Central Serous Chorioretinopathy
Central serous chorioretinopathy is a retinal disorder which affects the macula. It was first described in ophthalmology more than one hundred years ago. Essentially, it is an “idiopathic disorder” which means that the precise cause is unknown. Central serous is associated with an elevation (detachment) of the macula due to leakage of fluid from the circulation behind it (choroidal circulation). The leakage occurs through a defect in the tissue layer known as the retinal pigment epithelium. The retinal pigment epithelium is a single–celled layer that lies between the retina and the choroid (see anatomy page). This tissue layer normally serves to prevent fluid from the choroidal circulation from leaking under the retina. In central serous, fluid equilibrium is disturbed leading to leakage beneath the retina which elevates it to produce a macular detachment which distorts vision.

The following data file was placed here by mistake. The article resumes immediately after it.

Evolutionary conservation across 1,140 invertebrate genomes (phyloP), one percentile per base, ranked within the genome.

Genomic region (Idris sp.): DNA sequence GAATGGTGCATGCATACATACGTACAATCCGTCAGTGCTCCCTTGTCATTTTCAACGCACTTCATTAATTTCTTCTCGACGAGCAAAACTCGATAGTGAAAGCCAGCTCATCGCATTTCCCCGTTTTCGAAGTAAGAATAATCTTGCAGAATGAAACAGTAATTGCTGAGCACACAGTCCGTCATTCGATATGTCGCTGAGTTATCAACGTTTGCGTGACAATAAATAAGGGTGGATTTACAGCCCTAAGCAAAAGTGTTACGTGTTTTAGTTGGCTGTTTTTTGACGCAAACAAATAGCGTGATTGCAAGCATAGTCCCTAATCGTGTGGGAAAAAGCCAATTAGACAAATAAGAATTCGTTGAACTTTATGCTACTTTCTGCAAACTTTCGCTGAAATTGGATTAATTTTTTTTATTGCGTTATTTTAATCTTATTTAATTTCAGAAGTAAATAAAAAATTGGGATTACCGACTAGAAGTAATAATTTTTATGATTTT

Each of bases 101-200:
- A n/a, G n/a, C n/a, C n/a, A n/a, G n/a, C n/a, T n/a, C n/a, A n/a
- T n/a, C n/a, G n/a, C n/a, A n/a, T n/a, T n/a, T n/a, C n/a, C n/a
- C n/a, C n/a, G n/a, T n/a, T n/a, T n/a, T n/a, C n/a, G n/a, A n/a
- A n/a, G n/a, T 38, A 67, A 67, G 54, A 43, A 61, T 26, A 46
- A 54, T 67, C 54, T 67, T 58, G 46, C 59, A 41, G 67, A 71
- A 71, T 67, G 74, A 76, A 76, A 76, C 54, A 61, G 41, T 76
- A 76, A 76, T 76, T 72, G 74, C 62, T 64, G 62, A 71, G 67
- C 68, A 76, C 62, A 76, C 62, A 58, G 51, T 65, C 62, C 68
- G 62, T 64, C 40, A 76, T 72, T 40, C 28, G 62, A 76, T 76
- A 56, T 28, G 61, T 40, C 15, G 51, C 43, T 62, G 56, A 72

Although the precise pathophysiologic events leading to macular detachment are still poorly understood, the clinical manifestations begin with a disturbance in the retinal pigment epithelium which alters its normally impermeable state so that fluid leakage occurs, producing detachment of the retina itself. In this regard, the retina appears to be affected only secondarily. It is currently believed, according to research by our group, that the choroidal circulation develops a pool of extracellar fluid or edema. This intrachoroidal edema or leakage exerts pressure on the pigment epithelium, causing it to blister–up into focal or multifocal elevations known as serous detachments of the pigment epithelium. The blister disrupts or develops a mechanical opening, usually at the junction between its elevated and attached areas, permitting fluid to leak through the pigment epithelium beneath the neurosensory retina. This leakage is called “avascular” since it is not associated with the proliferation of an abnormal blood vessels (neovascularization) as is typical in the wet form of age–related macular degeneration. It is important to keep in mind that neovascularization may occur even in a patient with central serous chorioretinopathy as a secondary complication. So, while central serous chorioretinopathy is associated typically with non–vascular leakage, vascular leakage may evolve. One of the challenges in diagnosing central serous is distinguishing between these two types of leakage, especially in middle–age and older–age patients who are at risk for both central serous and age–related macular degeneration.